The Animation of Doc McStuffins

Working as Animation Director on Doc McStuffins has been a real treat! It’s such a fun and energetic show,  not to mention beautiful-looking. By the way, excuse me for being so positive but I honestly can’t describe the production of this show any other way!


We had such a great team on this show – firstly, Chris Nee, the creator of the show who is a a great comic writer. Director Norton Virgien has a fantastic eye for kids TV and never fails to add energy, fun and life to an episode. Norton would always push the bar when it came to giving me notes on the animation in order enhance the believability, actions and performance acting of the characters.

Bronagh O’Hanlon, Art Director on the show, designed amazing characters and made the show look so beautiful. Jean Herlihy, our Animation Lead, was also an integral part of the production, never failing to deliver top quality animation and always looking to surprise us with attitude and agility in the characters. I especially loved Stuffy’s walk – he’s such a numpty! Our TD James Stacey made sure the pipeline was working for the show and was the main man in overseeing the modelling, lighting, textures and shaders.
In Animation, our main challenge was to try and create convincing human animation for TV. We spent a lot of time working on the facial blend shapes to achieve a organic appearance to the human faces, at the same time keeping the UI (Facial Controls) controls to a manageable amount for TV animation. We were able to achieve a good result in our time frame as the human designs were stylized and weren’t supposed to look exactly like humans. In other words, the humans never got into the ‘uncanny valley’ zone. For our facial rigs we started off using bones in the face, relying on skinning to get shapes. After some R&D on this we ended up using Blend Shapes instead, as it was a lot easier to direct the modeled mouth shapes through blend shapes than it was with bones and skinning.

Meet Doc’s friends – Stuffy, Lambie and Chilly:


In contrast to the humans there were the toy characters. These characters all had to move in their own unique way, taking their designs and real world materials into account. So the Gulpy Gators (plastic alligators) had to move as if they were stiff plastic, with hinges on their head, legs and tails. The Gators had South Carolina accents which was hilarious. Then there is Lambie who is a stuffed lamb, and Doc’s best friend. She had to move around with finesse and her body was to be like a soft cushion. We actually added some squash and stretch to her feet pads so they squashed and depressed as she walked along.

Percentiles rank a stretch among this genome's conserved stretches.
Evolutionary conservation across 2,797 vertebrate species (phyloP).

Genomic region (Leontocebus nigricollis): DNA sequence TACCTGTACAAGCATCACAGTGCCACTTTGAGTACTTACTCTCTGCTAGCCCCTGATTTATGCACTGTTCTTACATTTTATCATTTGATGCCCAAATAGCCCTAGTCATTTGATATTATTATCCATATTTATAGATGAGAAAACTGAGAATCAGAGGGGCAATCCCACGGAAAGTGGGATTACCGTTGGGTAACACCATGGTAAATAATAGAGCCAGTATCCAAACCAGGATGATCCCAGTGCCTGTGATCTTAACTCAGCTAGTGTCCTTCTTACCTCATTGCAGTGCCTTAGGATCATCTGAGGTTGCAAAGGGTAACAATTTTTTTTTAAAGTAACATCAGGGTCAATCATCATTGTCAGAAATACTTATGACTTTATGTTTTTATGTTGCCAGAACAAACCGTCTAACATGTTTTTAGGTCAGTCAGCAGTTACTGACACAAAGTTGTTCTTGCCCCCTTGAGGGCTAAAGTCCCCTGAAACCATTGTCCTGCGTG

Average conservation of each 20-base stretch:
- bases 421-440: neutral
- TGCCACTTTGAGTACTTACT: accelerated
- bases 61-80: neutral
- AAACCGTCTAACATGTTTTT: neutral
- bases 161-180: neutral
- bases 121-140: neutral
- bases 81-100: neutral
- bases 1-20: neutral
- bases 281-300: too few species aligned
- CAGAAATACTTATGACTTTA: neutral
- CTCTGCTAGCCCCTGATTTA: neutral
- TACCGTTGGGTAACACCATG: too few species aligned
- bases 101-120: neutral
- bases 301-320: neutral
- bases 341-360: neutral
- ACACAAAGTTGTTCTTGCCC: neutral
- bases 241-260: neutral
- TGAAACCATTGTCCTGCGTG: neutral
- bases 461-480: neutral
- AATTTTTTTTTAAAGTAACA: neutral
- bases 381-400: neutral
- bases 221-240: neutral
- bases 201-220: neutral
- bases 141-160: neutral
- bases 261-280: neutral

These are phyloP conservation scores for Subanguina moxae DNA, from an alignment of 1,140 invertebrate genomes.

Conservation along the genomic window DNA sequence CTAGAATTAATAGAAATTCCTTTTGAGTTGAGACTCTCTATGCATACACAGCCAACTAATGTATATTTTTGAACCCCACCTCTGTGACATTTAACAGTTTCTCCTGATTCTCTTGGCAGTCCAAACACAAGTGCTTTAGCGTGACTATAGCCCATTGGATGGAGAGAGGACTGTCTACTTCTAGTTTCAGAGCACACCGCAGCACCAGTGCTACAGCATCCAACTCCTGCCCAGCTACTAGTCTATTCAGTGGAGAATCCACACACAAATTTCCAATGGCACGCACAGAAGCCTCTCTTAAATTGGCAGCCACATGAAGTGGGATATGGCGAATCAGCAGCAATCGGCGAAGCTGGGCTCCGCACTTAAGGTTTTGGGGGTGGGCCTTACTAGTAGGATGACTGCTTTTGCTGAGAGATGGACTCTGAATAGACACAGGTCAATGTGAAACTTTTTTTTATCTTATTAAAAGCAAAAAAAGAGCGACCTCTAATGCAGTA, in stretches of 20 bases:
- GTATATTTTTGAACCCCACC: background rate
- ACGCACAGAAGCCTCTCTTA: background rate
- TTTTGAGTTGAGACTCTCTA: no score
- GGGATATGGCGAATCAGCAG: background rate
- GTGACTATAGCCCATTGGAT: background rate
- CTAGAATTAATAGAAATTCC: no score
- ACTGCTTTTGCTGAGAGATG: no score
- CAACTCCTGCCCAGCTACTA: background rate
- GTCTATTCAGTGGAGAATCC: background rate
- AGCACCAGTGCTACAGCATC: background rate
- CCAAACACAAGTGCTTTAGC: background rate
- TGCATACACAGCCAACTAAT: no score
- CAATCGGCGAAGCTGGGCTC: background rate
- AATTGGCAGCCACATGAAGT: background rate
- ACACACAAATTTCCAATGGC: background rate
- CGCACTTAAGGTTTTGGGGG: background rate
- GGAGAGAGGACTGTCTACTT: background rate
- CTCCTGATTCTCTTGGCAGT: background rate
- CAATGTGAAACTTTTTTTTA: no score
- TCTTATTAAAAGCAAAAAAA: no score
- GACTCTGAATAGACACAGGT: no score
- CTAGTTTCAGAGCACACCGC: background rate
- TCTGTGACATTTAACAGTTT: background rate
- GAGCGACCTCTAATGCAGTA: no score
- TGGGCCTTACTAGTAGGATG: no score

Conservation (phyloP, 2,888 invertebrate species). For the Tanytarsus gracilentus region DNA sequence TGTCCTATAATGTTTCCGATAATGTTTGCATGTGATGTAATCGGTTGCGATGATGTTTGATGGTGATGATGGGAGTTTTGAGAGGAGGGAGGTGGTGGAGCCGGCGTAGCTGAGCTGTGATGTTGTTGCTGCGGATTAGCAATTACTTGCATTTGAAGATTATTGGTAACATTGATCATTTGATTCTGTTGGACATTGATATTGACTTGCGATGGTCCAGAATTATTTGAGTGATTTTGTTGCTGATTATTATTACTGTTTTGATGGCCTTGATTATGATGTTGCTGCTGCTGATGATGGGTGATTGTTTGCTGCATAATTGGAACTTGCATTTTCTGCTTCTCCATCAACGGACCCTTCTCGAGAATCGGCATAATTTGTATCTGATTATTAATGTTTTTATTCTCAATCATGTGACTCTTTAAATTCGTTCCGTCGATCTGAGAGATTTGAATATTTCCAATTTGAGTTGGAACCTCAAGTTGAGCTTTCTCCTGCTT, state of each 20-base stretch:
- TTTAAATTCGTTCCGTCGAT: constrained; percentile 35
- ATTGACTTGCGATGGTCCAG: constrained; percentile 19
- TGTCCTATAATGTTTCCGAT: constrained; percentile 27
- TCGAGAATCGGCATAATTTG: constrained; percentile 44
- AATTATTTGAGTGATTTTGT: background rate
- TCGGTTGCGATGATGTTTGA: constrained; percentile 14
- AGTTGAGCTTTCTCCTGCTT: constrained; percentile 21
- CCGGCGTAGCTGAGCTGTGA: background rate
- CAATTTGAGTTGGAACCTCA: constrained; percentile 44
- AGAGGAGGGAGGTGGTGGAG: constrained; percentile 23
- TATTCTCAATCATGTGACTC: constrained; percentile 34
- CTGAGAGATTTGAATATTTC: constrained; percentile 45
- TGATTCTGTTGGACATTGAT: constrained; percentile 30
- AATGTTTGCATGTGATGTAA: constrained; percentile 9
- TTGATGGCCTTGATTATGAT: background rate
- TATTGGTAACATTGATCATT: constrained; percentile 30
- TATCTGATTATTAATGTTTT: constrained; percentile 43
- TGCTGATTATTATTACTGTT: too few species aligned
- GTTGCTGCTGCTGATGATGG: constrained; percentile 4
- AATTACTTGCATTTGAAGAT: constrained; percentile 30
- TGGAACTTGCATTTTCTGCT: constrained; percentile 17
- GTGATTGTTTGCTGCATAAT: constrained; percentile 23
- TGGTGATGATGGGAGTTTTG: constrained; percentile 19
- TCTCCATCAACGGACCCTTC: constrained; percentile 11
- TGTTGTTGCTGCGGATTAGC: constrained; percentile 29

These key animations were essential to establish the traits and personalities of each and every character in the show. Our talented team here in Brown Bag Films created these key poses, walks, runs, acting and dialogue pieces, which provided a solid foundation and reference for animating the rest of the episodes. We worked on the animation for  Doc McStuffins with Sparky Animation in Singapore and they were great to work with. I spent a few months in Singapore working closely with the animation team, particularly the In-House Supervisor Hoong and Brown Bag’s Overseas Animation Supervisor Christian Cheshire. It was important for the Singapore team to understand Western culture - in particular the humour - and feed this into the show. The team I worked with were really into the show, and I remember one girl in particular who always sang the Doc McStuffins songs as she walked around the studio!

I look forward to seeing Doc McStuffins on our screens soon and I know its going to be a huge success!


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